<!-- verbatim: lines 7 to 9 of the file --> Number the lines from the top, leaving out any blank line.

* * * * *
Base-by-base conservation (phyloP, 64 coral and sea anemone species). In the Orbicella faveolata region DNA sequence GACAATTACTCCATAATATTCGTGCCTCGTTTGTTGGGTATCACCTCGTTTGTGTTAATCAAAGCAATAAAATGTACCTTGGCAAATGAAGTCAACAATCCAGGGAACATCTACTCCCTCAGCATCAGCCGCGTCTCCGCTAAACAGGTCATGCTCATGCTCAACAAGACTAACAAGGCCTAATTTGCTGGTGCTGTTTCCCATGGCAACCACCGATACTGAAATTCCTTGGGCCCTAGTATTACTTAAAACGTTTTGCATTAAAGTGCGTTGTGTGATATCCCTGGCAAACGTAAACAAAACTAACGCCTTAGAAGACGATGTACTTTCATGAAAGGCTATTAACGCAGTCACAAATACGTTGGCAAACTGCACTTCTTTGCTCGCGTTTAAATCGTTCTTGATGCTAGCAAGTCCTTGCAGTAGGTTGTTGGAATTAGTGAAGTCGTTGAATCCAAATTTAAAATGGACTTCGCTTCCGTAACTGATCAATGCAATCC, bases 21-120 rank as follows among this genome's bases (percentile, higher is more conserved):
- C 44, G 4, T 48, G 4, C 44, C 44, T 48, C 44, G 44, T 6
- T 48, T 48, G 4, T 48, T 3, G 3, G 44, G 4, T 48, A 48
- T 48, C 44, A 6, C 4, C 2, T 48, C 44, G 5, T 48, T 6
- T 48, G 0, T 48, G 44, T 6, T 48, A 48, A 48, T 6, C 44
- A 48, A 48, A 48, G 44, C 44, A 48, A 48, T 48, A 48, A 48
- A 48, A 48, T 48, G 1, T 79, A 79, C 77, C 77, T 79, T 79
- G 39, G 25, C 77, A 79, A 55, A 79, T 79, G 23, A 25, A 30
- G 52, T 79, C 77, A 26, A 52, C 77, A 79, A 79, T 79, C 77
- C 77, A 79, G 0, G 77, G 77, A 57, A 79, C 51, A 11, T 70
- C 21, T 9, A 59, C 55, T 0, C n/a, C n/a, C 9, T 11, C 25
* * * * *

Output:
- A 48, A 48, T 48, G 1, T 79, A 79, C 77, C 77, T 79, T 79
- G 39, G 25, C 77, A 79, A 55, A 79, T 79, G 23, A 25, A 30
- G 52, T 79, C 77, A 26, A 52, C 77, A 79, A 79, T 79, C 77